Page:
[Author’s note: this article was first published in October, 2001.]
While the Internet plays an important role in business today, its significance is about to explode. According to a recent survey by International Data Corporation, sales influenced by the Internet, either purchased online or directly influenced by research conducted on the Internet, will account for 17% of all sales in the U.S. in 2001. This is up from 10% in 2000. The total volume of actual online purchases remains on the rise in spite of weak economic conditions, yet the more compelling trend is the role of the Internet as a research tool. According to Jupiter Communication, US online consumers will spend in excess of $632 billion in off-line channels as a direct result of research that they conduct on the Web in 2005, dwarfing the $199 billion that consumers will actually spend on the Internet.
Buyers Becoming Reliant on Internet to Make Decisions
While the Internet plays an important role in business today, its significance is about to explode. According to IDC, nearly one billion people, or about 15% of the world’s population, will be using the Internet by 2005. Their use will fuel more than $5 trillion in Internet commerce, a staggering 70% compound annual growth rate from Internet spending of $354 billion in 2000. “With the dot-com stock crash and U.S. economic doldrums so much in the news, it’s easy to lose sight of the explosive growth in Internet usage and commerce taking place below the surface,” said John Gantz, IDC’s Chief Research Officer.
For business managers of all types and sizes, an effective Internet presence is no longer a nice to have aspect of their business but rather a mandatory tool used intelligently throughout the organization. Both consumer and business buyers have become increasingly dependent on the information they gather from the Internet to make purchasing decisions, especially in competitive bidding situations. A recent finding by Boston Consulting Group concluded, “The Internet will widen the gap between winners and losers among established retailers and manufacturers.” Original, version 1.0 Web sites built by weekend hobbyists, friends and family, or inexperienced internal staff for short money can hurt businesses more than help. Visitors leave a poorly designed Web site lacking confidence about the company and are less likely to do business with the organization.
A company’s Web site is literally its voice to the world, given the reach of the Internet. “On the Internet, the interface and design of a company’s Web site is equivalent to the face it presents in the physical world,” notes Marc Braunstein, author of Deep Branding on the Internet, which takes a highly pragmatic approach to successfully integrating the Internet into a company’s operations.
The Internet is Not a Business Model
Though the role of the Internet in business is undeniably increasing, it is also important to recognize that the Internet is not, with the possible exceptions of Amazon and Yahoo!, a business model in and of itself. This has been borne out by the hundreds of dotcom failures in recent months whose businesses were entirely dependent on the Web. When used appropriately however, the Internet can be a highly effective tool for companies to improve competitiveness. Cisco, IBM and GE are a few companies that claim to generate billions of dollars in sales through online channels each year, not to mention the hundreds of millions of dollars in cost-savings they realize as a result of streamlining operations using the Internet.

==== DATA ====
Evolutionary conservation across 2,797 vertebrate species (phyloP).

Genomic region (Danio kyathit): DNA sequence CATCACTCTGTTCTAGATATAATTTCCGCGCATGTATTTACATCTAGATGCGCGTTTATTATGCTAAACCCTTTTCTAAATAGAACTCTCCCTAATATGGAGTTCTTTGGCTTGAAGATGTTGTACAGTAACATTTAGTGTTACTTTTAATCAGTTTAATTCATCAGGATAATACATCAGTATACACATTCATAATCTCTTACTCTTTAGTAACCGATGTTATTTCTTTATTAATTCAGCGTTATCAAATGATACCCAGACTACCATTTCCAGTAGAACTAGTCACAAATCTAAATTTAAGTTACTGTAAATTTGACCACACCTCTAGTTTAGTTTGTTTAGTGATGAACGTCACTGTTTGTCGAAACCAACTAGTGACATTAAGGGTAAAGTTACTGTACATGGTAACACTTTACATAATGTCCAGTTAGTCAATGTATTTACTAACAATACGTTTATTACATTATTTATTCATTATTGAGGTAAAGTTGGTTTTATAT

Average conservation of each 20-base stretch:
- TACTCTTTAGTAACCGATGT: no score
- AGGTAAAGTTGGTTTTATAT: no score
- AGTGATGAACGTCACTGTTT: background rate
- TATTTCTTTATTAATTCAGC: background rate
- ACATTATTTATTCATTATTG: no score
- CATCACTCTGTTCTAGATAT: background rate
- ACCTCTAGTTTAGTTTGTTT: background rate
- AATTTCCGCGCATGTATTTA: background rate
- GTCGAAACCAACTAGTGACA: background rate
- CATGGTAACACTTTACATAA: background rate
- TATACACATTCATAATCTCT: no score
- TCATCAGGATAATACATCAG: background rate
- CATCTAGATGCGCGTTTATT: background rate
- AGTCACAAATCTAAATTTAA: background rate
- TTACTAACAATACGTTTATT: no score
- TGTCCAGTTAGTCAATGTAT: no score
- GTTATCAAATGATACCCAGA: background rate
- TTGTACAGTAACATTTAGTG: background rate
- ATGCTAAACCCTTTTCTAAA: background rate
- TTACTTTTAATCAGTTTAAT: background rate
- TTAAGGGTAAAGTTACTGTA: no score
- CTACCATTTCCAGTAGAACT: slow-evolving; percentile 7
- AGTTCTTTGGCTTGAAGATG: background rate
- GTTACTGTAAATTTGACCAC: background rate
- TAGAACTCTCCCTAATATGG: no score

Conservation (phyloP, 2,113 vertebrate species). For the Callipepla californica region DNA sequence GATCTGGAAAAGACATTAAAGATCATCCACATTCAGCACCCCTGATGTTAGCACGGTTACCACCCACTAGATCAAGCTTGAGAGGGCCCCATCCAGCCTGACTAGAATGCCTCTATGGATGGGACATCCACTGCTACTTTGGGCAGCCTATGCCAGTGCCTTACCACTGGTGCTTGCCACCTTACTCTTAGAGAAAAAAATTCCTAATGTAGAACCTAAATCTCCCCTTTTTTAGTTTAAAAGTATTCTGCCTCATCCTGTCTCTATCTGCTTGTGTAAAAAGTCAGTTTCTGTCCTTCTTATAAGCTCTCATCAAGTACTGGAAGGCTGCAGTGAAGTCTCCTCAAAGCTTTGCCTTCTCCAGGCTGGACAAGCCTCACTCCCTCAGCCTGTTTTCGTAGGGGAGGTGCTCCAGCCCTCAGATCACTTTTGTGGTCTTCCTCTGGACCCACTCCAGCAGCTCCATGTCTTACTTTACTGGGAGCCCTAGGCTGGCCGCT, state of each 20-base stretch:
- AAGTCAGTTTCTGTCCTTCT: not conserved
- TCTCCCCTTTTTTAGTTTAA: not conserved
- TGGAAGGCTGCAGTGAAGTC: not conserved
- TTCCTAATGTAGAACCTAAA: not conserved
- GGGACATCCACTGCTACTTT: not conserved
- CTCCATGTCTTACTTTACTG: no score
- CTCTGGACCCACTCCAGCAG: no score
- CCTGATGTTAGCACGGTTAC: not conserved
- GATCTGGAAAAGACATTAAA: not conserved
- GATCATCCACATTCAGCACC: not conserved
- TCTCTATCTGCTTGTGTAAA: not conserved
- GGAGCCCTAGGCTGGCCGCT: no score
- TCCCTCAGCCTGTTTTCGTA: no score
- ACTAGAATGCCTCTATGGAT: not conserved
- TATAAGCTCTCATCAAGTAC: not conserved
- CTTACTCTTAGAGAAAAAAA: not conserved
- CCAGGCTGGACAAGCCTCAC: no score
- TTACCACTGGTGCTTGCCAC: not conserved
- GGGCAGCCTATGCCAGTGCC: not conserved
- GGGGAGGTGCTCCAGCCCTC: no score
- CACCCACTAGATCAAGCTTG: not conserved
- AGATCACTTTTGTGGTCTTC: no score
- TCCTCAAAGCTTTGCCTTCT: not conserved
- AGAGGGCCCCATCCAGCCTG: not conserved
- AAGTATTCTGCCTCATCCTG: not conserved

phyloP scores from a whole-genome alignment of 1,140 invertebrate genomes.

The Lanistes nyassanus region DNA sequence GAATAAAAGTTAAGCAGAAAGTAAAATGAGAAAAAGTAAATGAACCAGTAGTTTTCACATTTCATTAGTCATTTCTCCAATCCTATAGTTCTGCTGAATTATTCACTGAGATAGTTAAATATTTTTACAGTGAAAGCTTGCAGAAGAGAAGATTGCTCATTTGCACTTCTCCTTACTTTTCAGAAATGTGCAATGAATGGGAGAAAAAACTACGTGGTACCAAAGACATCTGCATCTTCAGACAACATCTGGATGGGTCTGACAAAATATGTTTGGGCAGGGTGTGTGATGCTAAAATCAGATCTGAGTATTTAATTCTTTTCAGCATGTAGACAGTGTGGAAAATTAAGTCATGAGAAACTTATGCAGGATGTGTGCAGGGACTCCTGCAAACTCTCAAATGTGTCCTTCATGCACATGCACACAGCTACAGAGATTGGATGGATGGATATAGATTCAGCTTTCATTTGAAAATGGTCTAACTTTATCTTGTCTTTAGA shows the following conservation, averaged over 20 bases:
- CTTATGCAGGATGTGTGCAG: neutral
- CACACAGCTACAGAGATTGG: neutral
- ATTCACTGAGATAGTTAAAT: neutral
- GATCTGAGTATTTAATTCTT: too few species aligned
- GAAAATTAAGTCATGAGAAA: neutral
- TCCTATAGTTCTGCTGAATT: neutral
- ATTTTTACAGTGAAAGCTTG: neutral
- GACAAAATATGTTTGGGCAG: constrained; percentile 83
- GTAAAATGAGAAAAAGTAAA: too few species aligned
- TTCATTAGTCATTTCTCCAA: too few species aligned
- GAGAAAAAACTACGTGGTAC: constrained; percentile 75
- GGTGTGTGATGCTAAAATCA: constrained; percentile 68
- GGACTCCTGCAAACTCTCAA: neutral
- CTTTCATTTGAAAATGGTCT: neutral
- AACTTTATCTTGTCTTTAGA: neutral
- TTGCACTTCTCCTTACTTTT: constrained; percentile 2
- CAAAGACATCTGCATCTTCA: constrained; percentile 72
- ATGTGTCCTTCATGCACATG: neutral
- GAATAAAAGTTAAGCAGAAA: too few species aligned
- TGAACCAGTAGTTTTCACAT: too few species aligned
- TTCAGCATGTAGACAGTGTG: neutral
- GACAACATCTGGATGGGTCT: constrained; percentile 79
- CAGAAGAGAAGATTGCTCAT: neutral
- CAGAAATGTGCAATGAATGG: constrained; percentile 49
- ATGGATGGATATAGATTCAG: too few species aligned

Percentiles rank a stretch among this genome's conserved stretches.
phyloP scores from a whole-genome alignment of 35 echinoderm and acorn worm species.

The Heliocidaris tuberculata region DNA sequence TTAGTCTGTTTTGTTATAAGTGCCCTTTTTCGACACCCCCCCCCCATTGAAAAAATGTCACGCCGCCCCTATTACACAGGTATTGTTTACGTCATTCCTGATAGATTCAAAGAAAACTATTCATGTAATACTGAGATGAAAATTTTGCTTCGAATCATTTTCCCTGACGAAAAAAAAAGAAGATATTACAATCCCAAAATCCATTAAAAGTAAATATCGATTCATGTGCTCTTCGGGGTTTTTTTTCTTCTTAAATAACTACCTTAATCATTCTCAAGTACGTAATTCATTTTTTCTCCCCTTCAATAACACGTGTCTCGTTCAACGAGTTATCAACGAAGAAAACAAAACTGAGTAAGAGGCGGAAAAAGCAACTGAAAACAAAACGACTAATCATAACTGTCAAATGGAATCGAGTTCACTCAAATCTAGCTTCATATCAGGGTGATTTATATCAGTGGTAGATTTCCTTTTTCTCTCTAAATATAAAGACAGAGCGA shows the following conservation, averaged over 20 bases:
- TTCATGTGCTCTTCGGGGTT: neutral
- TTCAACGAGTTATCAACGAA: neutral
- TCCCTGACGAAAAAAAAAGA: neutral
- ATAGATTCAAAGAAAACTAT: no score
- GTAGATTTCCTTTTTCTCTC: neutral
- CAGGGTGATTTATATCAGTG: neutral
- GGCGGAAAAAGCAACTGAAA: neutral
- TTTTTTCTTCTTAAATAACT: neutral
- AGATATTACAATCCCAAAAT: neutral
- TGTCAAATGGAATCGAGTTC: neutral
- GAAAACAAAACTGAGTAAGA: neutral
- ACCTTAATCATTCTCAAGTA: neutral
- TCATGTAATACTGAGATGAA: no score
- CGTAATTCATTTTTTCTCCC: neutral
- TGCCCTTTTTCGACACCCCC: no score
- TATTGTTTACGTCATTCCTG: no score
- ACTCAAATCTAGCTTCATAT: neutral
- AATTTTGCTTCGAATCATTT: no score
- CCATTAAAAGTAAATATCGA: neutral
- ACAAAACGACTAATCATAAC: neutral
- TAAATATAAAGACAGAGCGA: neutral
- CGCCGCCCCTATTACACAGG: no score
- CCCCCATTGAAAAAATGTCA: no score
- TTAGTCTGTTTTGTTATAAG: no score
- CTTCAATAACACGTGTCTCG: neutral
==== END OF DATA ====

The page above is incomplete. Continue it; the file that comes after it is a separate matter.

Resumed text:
Companies Increasing Internet Investments
The lessons of the dotcom failures in recent months have resulted in an interesting about-face for segments of the Internet community. Some organizations have equated the dotcom demise to the fall of the Internet itself, and are largely ignoring the medium. But looking at the behavior of some of the world’s largest companies tells a different story. Proctor & Gamble’s CEO A.G. Lafley recently commented, “We are making the Web part of everything we do.” And he is not alone. According to recent studies, investment in Internet-initiatives by companies big and small is on the rise.
Cahners In-Stat Group reports that mid-market and enterprise U.S. businesses will spend nearly $110 billion, or 26% of their total IT spending, on Internet infrastructure in 2004, whereas this category comprised just 15% of IT budgets in 2000. Jupiter Communications research echoes this forecast. “Every industry is going to be doubling their Web infrastructure investment by 2003,” says Mary Cicalese, an analyst at the company.
All key market indicators point to the increased importance of the Internet in global commerce. Direct and indirect activity on the Web is on the rise, in spite of weak economic conditions. The bottom line is that buyers are using the Internet as both a purchasing and research tool with greater frequency. Most Fortune 500 companies recognized this trend early and have been aggressively investing in their Internet initiatives; most also show signs of continued aggressive investment, even with the economy on the brink of recession. On the other hand, many mid-sized companies continue to pursue Internet projects with great caution. Now they find themselves at a competitive disadvantage against both big organizations with deep pockets and smaller, more nimble companies. Since it is still relatively early in the Internet adoption period for traditional businesses, there is time to catch up, but the window of opportunity is closing quickly.